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The complete 77 minute concert on CD for the first time - I mean, this thing's so rare it's never even been bootlegged - well, not in this quality it hasn't! Yes you can really wake up now - it's a mixing desk recording - that's right, MIXING DESK! Time to foam at the mouth and reach for that computer button or phone and order - right now, from us - what is a slice of classic Hillage from a time when a live recording has never before been presented to us! The rather fabulous 'Live Herald' was from a year earlier, and this CD here really represents the "last of the old", as the new, altogether more muscular, rhythm section backs the trio of Hillage on guitar and vocals, Miquette Giraudy on synths and vocals and the late, lamented Christian Boule on lead, rhythm and glissando guitars. Musically it's a set of things from the first four albums and presented here in excellent quality, so that you'll hear magical playing from all concerned. In many ways, Hillage's guitar work here is arguably better than on the previous live album - there seems to be an added bite, and certainly the whole performance is a lot stronger, none of the heaviness taken away by post-production or anything like that - it's all here in gloriously "untampered" sound - you hear it exactly as you heard it at the time. Surely I don't need to say how essential this is for anyone into Gong, Hillage and all spheres of psychedelia but I'm telling you anyway - essential and then some!

Andy Garibaldi



Talk to any connoisseur of 70s-era double live albums, and many will agree that Steve Hillage’s "Live Herald", recorded and released in 1977-78, rates among the finest jewels that the genre has to offer. So it’s astonishing to discover that someone has spent the last 25 years sitting on tapes that knock that set into the dust, both in terms of on-stage excitement and aural enjoyment. "Live At Deeply Vale Festival 1978" (Ozit, UK) transports the listener back to one of the last truly great festivals staged in the UK that decade, a weekend’s worth of music that fearlessly ranged across both the traditional rock range and the upcoming punk movement, before climaxing with a Hillage set that the guitarist himself reflects, “…[sounds] as exciting now as Live Herald was back then.”Hillage’s performance, of course, dominates the disc, spreading across one CD and then halfway across another. But, if that’s the main attraction, the supporting cast is just as exhilarating. The full concert is followed first by reprises of four songs recorded from the audience, and offering up a surprisingly different view of the proceedings; then come a collection of stage announcements, before the Ruts take the stage for a ferocious “Babylon’s Burning”, and the package wraps up with three songs by Tractor, mainstays of the modern Ozit label, of course, but one of the brightest sparks on the early 70s British underground as well. This was one of the group’s last major performances before they faded away – however, 20,000 people left Deeply Vale with the band’s presence burned firmly into their minds, and the performance here offers up a glowing testament to their memories.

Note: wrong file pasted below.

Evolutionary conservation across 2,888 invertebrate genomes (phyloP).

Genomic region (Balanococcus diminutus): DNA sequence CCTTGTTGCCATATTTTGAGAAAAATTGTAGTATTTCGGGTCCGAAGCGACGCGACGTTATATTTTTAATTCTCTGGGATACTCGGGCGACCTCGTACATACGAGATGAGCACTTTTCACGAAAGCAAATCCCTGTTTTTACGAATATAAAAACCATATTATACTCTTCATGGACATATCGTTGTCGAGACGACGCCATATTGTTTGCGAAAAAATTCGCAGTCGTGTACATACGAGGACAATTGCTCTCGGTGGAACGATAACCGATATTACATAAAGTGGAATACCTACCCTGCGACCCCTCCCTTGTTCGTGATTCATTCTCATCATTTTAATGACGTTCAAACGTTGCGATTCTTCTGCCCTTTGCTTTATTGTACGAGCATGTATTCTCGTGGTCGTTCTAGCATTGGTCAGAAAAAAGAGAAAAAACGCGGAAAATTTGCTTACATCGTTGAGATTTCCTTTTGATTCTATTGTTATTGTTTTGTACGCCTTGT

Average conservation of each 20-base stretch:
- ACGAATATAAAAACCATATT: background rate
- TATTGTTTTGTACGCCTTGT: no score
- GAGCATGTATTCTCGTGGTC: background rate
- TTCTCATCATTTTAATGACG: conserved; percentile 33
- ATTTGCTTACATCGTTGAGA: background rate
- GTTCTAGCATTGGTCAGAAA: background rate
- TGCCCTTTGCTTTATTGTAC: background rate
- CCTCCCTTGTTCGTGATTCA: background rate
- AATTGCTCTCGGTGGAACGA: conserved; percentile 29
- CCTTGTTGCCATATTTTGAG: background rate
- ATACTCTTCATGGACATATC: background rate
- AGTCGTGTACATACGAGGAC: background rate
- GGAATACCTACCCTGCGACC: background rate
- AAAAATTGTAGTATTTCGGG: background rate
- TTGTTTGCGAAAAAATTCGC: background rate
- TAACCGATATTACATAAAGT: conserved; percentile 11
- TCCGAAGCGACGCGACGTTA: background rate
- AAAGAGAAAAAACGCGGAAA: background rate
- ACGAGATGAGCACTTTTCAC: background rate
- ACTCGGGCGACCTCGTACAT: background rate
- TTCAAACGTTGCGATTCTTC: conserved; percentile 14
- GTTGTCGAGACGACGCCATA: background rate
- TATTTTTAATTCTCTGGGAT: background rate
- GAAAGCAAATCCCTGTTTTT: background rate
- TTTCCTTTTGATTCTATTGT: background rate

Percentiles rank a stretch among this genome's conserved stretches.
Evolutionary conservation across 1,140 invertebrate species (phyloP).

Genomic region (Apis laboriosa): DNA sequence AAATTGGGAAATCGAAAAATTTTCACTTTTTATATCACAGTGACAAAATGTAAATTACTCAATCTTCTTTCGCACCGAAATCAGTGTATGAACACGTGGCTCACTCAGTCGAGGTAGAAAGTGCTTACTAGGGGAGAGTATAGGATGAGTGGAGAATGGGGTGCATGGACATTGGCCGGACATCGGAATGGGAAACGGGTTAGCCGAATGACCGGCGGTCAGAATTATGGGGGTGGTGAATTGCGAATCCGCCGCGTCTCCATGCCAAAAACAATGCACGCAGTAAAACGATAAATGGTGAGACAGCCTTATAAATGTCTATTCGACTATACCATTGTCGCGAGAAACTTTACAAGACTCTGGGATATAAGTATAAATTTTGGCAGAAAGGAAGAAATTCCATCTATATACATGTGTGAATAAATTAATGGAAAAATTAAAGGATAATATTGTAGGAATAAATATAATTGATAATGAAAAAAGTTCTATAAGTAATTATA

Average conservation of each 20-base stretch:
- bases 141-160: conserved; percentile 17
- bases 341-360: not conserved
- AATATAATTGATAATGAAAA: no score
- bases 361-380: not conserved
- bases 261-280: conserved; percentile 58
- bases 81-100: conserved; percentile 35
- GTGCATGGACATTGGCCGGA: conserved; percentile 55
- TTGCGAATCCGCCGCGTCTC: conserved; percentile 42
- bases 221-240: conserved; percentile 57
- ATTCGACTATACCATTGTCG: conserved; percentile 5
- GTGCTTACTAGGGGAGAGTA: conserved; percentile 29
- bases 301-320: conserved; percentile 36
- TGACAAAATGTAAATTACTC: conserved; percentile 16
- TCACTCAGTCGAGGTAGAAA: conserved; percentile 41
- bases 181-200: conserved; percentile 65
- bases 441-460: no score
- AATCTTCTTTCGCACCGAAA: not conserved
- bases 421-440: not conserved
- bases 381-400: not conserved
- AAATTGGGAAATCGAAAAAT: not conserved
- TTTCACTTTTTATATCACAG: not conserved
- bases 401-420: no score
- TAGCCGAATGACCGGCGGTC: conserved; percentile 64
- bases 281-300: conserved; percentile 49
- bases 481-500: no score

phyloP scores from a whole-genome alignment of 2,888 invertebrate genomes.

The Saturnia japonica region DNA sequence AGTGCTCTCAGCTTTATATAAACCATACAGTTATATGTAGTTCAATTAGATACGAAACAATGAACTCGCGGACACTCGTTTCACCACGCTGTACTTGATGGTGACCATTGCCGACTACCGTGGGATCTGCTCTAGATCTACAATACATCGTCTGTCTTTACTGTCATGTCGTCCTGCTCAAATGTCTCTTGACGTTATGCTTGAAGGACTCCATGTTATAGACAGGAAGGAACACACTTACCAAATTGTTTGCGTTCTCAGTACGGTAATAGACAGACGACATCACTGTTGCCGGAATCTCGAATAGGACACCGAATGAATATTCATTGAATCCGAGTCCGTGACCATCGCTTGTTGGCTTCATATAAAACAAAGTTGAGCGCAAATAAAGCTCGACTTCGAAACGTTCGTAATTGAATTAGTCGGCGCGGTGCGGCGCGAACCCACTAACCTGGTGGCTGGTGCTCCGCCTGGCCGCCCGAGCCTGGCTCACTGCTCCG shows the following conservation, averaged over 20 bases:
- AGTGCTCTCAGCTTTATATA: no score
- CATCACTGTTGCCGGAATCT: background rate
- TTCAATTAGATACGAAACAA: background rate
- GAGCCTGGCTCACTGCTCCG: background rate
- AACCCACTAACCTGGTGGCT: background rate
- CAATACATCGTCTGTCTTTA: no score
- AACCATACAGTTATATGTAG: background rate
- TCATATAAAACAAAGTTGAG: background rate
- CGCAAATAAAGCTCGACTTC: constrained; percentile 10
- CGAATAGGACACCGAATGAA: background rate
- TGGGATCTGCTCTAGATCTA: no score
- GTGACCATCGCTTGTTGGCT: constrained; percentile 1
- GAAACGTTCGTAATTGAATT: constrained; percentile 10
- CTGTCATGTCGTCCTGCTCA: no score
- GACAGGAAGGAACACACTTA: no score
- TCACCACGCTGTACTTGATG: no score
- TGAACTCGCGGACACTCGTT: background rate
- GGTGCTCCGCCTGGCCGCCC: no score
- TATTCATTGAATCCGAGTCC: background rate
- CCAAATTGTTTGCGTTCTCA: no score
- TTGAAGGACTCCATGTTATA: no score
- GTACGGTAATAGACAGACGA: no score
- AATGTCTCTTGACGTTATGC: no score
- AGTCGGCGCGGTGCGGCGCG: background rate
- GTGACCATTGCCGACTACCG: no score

Goldmine, June 2004

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